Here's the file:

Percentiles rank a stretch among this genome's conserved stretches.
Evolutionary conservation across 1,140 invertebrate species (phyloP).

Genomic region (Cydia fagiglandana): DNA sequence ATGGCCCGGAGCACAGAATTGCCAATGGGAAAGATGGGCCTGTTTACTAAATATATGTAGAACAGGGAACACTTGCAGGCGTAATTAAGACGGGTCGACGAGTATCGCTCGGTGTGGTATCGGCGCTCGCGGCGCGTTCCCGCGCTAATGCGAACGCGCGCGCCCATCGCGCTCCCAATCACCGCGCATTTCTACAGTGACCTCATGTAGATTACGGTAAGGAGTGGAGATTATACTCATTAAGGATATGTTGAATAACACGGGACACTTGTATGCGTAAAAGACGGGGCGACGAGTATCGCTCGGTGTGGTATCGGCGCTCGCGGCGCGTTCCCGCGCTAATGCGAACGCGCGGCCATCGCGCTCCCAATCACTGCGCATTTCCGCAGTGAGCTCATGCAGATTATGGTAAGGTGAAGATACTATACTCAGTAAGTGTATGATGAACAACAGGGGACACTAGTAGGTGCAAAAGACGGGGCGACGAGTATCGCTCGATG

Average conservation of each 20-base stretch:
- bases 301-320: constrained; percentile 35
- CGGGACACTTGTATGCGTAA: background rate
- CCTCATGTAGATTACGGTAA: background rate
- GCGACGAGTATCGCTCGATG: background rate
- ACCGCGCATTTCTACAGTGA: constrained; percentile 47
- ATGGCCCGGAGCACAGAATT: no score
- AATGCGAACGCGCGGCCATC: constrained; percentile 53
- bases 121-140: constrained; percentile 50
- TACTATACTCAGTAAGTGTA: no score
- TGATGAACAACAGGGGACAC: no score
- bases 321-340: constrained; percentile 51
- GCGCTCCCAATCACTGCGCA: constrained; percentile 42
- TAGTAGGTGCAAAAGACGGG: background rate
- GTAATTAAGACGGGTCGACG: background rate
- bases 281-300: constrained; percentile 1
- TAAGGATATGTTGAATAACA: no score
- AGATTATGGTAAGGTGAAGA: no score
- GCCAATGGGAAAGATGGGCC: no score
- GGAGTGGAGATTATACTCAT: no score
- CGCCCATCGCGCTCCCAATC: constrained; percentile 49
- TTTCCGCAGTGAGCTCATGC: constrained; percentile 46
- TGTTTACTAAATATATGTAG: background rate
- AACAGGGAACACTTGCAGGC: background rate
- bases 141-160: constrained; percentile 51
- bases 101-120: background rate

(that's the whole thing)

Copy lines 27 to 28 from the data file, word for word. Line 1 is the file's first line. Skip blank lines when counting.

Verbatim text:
- AACAGGGAACACTTGCAGGC: background rate
- bases 141-160: constrained; percentile 51